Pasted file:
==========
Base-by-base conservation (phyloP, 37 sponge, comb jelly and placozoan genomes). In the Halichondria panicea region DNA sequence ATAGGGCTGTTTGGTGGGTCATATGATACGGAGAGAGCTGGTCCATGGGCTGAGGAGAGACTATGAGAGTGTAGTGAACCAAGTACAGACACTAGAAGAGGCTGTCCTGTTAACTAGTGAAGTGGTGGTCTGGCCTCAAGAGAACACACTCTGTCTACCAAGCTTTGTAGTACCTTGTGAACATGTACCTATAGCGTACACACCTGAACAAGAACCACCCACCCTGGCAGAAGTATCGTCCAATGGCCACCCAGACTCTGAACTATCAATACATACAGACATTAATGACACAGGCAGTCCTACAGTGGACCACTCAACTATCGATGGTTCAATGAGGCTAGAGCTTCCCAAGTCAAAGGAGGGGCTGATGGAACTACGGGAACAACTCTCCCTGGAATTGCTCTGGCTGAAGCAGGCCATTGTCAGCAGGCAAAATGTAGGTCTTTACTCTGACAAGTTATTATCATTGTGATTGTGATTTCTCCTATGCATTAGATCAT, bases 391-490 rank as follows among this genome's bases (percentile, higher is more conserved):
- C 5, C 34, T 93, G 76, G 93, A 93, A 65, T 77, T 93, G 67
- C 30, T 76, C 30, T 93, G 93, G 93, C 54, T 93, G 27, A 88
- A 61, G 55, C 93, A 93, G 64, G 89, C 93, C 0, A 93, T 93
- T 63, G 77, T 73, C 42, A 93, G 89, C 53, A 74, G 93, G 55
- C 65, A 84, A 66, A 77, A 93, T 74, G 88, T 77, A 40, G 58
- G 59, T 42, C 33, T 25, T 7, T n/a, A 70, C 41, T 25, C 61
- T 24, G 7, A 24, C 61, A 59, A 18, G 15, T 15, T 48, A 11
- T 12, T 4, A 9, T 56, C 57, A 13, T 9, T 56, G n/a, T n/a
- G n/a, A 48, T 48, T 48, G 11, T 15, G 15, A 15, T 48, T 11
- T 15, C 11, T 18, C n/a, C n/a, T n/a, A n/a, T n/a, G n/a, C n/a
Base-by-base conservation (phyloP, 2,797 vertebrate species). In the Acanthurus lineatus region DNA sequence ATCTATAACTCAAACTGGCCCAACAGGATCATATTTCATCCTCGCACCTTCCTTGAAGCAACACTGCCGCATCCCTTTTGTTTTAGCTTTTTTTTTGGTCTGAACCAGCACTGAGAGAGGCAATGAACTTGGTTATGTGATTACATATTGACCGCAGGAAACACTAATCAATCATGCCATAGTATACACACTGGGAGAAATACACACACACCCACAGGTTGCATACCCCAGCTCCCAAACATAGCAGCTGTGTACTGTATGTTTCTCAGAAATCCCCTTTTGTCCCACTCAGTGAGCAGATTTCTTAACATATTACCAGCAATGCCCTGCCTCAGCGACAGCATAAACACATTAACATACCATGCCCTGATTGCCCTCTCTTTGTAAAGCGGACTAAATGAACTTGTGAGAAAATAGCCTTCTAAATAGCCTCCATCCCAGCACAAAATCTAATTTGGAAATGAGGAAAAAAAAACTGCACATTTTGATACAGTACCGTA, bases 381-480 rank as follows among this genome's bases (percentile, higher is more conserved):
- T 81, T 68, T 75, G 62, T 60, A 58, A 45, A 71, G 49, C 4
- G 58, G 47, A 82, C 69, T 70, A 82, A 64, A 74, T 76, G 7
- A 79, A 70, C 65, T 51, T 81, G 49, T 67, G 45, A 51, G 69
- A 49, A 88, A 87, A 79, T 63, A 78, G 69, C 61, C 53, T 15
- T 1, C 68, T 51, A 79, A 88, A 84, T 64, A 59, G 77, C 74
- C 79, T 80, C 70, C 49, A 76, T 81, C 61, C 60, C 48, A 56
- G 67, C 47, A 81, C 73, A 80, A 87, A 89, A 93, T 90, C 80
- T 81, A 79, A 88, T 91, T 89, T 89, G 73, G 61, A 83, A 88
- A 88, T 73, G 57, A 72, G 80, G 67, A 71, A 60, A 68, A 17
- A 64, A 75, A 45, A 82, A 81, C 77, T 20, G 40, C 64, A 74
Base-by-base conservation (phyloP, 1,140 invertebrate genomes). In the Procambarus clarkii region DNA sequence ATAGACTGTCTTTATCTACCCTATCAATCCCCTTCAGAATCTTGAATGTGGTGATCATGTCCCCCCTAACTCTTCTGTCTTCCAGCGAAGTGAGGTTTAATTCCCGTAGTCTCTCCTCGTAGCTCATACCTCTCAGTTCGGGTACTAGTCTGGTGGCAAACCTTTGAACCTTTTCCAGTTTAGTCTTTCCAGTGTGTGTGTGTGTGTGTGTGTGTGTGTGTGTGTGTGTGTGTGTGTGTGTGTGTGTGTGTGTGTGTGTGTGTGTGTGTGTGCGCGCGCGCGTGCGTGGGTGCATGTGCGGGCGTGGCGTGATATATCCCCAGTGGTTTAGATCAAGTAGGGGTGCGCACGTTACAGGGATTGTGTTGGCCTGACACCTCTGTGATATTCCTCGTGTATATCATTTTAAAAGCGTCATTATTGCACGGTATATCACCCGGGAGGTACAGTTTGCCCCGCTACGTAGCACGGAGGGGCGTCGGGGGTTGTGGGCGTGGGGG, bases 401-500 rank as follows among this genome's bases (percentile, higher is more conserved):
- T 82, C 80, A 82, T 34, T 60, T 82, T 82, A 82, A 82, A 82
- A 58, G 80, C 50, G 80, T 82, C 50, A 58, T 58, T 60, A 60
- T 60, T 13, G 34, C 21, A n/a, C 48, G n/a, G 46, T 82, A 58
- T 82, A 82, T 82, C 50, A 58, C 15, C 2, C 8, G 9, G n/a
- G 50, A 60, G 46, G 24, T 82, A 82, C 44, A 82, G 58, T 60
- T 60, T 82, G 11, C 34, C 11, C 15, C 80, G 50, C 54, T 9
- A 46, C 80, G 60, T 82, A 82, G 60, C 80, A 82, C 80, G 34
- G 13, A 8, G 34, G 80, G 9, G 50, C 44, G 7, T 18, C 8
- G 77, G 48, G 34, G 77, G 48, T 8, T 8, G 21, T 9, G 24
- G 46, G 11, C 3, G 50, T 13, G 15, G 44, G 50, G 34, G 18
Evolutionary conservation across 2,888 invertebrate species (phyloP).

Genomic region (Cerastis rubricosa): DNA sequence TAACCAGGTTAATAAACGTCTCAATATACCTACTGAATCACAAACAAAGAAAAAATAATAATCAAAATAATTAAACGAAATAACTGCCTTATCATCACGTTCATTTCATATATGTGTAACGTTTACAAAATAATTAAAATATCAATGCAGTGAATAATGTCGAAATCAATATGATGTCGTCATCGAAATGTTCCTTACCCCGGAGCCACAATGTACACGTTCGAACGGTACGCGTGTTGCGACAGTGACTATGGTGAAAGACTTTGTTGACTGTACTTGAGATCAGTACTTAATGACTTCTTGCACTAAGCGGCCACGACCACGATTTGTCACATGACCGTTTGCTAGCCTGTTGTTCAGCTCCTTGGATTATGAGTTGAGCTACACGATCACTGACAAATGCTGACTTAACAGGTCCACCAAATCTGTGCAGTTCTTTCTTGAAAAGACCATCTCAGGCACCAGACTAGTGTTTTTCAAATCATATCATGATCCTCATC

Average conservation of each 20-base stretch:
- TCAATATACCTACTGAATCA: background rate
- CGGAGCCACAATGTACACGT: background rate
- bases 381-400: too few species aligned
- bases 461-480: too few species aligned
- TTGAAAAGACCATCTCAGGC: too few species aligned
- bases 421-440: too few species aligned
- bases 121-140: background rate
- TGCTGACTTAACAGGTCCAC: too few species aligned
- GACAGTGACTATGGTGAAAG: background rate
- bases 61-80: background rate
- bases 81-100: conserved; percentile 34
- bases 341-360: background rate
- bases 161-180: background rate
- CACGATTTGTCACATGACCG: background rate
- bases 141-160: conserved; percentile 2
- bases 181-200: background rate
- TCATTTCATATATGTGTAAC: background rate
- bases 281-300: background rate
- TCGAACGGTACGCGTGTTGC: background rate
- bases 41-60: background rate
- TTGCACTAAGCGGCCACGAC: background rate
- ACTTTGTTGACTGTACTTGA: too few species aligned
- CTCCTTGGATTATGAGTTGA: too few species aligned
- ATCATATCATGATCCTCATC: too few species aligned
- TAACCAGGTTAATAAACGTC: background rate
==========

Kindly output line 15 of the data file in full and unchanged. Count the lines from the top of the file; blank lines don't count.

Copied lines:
- A 79, A 70, C 65, T 51, T 81, G 49, T 67, G 45, A 51, G 69